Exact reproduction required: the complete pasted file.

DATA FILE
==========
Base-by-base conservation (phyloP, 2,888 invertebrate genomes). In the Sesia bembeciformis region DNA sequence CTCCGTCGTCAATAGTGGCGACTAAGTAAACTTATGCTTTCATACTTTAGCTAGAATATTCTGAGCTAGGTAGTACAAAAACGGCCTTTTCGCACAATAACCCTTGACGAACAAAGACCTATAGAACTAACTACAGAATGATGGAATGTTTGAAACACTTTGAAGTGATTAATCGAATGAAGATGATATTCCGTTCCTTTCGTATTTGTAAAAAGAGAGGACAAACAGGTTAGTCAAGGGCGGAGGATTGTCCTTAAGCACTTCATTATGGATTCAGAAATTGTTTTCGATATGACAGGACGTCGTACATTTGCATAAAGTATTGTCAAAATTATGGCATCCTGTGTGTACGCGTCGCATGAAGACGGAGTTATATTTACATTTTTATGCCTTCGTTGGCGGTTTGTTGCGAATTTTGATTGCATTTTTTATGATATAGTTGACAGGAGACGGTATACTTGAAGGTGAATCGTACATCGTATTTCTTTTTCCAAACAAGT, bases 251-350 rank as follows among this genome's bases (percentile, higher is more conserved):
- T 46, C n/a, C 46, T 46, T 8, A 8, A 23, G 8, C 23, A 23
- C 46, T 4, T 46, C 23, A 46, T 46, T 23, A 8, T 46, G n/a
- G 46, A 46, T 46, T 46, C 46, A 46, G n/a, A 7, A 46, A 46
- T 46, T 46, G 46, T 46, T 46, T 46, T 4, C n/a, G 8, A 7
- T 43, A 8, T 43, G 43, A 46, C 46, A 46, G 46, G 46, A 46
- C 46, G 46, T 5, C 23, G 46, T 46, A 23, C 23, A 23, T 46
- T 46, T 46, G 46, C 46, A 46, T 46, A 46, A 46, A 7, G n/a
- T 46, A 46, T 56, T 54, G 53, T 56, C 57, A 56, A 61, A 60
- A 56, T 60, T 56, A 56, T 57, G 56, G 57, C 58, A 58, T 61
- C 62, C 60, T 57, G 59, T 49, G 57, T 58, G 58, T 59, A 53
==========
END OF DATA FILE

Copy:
Base-by-base conservation (phyloP, 2,888 invertebrate genomes). In the Sesia bembeciformis region DNA sequence CTCCGTCGTCAATAGTGGCGACTAAGTAAACTTATGCTTTCATACTTTAGCTAGAATATTCTGAGCTAGGTAGTACAAAAACGGCCTTTTCGCACAATAACCCTTGACGAACAAAGACCTATAGAACTAACTACAGAATGATGGAATGTTTGAAACACTTTGAAGTGATTAATCGAATGAAGATGATATTCCGTTCCTTTCGTATTTGTAAAAAGAGAGGACAAACAGGTTAGTCAAGGGCGGAGGATTGTCCTTAAGCACTTCATTATGGATTCAGAAATTGTTTTCGATATGACAGGACGTCGTACATTTGCATAAAGTATTGTCAAAATTATGGCATCCTGTGTGTACGCGTCGCATGAAGACGGAGTTATATTTACATTTTTATGCCTTCGTTGGCGGTTTGTTGCGAATTTTGATTGCATTTTTTATGATATAGTTGACAGGAGACGGTATACTTGAAGGTGAATCGTACATCGTATTTCTTTTTCCAAACAAGT, bases 251-350 rank as follows among this genome's bases (percentile, higher is more conserved):
- T 46, C n/a, C 46, T 46, T 8, A 8, A 23, G 8, C 23, A 23
- C 46, T 4, T 46, C 23, A 46, T 46, T 23, A 8, T 46, G n/a
- G 46, A 46, T 46, T 46, C 46, A 46, G n/a, A 7, A 46, A 46
- T 46, T 46, G 46, T 46, T 46, T 46, T 4, C n/a, G 8, A 7
- T 43, A 8, T 43, G 43, A 46, C 46, A 46, G 46, G 46, A 46
- C 46, G 46, T 5, C 23, G 46, T 46, A 23, C 23, A 23, T 46
- T 46, T 46, G 46, C 46, A 46, T 46, A 46, A 46, A 7, G n/a
- T 46, A 46, T 56, T 54, G 53, T 56, C 57, A 56, A 61, A 60
- A 56, T 60, T 56, A 56, T 57, G 56, G 57, C 58, A 58, T 61
- C 62, C 60, T 57, G 59, T 49, G 57, T 58, G 58, T 59, A 53